Sunday, March 3, 2013

Should We Believe in Reincarnation?

Should We Believe in Reincarnation?

In honour of the upcoming release of my debut novel Cailín (which will be released on March 17th, 2013) this month my blog posts will relate to the some of the subject matter contained within the book.  The principal of which my entire upcoming series Anam Céile Chronicles is based upon is the notion that we experience reincarnation and will indeed return after our death from this life to live yet again in another one.

Natural life is cyclical.  Day fades into night and turns back into day as the sun rises. One season gradually gives way to the next.  Over the passage of time, new generations are born and old ones die.  The continuous succession of birth, death and rebirth permeates nature even though our own lives seem linear.  So it is no surprise that some ancient observers looked at the seeming linearity of human existence and decided that life, like the natural world, might actually be more cyclical than linear.  

Multiple religions, philosophies and movements adopted the belief in cyclic life, or reincarnation. From the Egyptians and ancient Greeks to the Native Americans, Buddhists and Hindus to Wiccans, nearly all ancient religions and cultures do believe in the idea of reincarnation.  Philosophers Orpheus, Plato, Pythagoras also all believed in reincarnation.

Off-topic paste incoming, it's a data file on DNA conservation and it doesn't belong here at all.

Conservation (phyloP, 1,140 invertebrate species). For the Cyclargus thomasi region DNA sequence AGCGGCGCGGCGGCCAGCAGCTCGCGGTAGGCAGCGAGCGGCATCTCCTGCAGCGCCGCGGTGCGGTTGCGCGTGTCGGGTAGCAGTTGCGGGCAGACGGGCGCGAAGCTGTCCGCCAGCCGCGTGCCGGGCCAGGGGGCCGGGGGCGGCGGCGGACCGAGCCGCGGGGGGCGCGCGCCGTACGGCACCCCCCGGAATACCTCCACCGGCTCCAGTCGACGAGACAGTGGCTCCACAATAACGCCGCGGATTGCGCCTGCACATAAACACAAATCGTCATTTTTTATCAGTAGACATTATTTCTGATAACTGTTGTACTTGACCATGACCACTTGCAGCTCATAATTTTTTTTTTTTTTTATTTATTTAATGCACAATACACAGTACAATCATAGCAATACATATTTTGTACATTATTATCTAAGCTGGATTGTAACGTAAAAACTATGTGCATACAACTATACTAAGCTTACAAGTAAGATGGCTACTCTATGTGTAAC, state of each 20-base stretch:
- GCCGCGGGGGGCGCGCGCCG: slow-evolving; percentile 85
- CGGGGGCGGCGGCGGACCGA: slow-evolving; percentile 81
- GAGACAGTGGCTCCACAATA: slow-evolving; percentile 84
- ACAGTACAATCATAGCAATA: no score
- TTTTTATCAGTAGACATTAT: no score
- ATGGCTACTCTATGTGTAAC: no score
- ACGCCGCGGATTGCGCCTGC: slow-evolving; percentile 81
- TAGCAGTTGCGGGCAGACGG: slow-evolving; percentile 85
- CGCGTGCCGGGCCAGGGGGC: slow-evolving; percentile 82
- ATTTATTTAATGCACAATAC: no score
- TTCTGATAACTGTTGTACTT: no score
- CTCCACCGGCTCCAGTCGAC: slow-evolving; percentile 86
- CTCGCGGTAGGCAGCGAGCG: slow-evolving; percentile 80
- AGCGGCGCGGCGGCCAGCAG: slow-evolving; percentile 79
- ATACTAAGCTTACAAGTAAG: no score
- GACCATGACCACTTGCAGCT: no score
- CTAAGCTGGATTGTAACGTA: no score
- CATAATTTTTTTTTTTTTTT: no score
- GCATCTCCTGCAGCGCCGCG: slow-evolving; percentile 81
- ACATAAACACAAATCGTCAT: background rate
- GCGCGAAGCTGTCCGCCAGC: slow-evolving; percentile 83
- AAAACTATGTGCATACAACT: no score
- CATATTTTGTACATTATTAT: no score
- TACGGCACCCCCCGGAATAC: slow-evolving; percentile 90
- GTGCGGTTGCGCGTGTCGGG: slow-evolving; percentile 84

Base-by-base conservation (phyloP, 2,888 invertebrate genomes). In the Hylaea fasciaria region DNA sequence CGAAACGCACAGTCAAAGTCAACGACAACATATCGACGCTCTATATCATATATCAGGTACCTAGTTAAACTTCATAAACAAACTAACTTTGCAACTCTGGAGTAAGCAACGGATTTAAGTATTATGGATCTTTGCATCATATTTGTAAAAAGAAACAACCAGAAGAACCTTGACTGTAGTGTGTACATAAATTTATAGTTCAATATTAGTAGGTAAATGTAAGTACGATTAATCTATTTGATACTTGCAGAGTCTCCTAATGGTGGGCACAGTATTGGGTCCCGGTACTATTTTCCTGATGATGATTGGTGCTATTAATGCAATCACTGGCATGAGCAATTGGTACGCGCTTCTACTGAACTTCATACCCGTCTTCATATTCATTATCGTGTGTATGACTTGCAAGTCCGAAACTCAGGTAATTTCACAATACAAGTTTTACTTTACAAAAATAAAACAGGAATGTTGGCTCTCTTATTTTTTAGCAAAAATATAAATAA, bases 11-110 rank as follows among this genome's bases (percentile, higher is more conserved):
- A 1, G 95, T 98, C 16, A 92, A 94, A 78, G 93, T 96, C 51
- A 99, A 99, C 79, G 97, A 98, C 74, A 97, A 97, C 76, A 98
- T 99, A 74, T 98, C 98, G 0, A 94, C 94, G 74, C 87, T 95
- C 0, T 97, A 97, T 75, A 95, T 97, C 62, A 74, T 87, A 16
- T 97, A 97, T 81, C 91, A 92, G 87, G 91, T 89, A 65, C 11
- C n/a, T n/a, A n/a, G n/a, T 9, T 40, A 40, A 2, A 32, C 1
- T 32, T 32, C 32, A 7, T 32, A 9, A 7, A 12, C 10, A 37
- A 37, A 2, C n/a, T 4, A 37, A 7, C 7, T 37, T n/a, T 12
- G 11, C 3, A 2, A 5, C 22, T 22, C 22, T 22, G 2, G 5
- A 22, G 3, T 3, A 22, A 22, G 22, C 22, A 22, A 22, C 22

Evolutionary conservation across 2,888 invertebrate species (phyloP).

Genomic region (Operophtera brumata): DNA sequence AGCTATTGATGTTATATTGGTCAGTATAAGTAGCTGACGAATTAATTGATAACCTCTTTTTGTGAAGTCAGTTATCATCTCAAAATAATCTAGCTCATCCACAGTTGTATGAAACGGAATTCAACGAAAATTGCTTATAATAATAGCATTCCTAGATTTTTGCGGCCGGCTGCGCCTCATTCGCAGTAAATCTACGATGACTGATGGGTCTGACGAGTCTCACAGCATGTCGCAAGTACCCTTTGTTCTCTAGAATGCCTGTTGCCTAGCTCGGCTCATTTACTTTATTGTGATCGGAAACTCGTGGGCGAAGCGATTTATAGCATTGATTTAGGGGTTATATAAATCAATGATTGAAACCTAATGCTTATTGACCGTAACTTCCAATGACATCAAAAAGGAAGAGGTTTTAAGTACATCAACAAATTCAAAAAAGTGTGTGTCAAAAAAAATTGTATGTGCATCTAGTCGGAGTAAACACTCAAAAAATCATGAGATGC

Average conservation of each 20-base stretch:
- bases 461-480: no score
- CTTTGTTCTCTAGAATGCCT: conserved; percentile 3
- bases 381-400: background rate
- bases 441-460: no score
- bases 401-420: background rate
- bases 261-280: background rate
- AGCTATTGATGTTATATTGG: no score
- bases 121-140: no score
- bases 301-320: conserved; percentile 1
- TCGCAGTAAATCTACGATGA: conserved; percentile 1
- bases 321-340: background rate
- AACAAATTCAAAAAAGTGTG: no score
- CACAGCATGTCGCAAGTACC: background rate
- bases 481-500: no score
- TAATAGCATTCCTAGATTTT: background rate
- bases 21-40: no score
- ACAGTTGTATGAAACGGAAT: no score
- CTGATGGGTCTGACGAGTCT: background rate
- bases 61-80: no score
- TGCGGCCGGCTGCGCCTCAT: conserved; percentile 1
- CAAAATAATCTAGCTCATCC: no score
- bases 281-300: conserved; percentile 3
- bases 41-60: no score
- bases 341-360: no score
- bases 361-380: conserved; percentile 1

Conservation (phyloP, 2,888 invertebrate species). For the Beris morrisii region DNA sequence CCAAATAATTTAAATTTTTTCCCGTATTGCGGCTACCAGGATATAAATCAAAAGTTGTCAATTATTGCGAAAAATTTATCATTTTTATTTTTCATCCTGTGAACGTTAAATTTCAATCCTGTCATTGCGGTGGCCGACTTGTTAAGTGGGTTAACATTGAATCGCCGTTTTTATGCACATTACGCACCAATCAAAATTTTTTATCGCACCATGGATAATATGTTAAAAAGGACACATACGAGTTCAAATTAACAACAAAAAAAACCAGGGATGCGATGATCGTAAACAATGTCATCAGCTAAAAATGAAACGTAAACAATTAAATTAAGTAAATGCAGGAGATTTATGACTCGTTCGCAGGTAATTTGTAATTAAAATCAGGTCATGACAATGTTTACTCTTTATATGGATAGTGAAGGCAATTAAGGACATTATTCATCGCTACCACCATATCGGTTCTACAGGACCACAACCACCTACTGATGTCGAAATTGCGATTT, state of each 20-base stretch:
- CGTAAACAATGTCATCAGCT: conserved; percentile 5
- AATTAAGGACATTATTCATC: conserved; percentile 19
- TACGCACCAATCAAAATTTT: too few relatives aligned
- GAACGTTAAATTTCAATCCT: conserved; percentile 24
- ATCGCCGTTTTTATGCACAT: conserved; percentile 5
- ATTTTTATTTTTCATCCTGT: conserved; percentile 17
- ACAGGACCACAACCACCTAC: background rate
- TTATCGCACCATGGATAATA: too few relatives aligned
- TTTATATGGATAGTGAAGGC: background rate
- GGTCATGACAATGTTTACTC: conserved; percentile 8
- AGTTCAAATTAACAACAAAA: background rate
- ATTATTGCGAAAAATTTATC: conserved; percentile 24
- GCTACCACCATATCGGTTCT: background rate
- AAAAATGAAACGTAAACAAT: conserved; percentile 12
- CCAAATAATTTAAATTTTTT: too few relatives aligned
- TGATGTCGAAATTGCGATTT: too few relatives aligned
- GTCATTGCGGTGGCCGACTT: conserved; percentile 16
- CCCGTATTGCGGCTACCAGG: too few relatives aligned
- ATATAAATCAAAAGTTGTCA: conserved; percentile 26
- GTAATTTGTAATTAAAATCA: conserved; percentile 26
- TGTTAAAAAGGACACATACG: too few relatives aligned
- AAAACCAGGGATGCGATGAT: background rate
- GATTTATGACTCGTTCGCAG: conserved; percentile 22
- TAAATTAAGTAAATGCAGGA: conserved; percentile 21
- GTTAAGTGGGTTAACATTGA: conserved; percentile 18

So just what is reincarnation, how has the scientific community endeavored to study reincarnation, what evidence is there to back it up and how do the beliefs of different cultures differ?

What is Reincarnation?

Reincarnation, also called transmigration or metempsychosis, is the concept that the soul, or some aspect of the soul, is reborn into new lives.  Depending on the religion or philosophy, the soul can appear incarnate in humans, animals or plants as it works its way toward an eventual escape from the cycle of birth, death and rebirth.  Most religions and cultures which believe in reincarnation consider it the path to purity and salvation.

We know from physics that energy cannot be created or destroyed— it can only convert from one form into another— and since we too are energetic beings, the end of our physical body does not mean the end of our Soul and as a result merely moves on to another form.  Our life cycle will move on for us at its own pace until we've learned our lessons for this life and until it is time for us to depart.  Rather than the end, death of the physical body and the moving on of the soul is merely a journey.  For Pagans, death is a transition of spirit, a transition to a new existence, a new state of consciousness, but not a loss of individuality or consciousness.

Wiccans and Pagans

While some religions believe that when you die, your soul goes to either heaven or hell—depending on how much faith you had, or what kind of person you were in your life— there is one God who serves as the sole judge; Wiccans feel one makes their own destiny.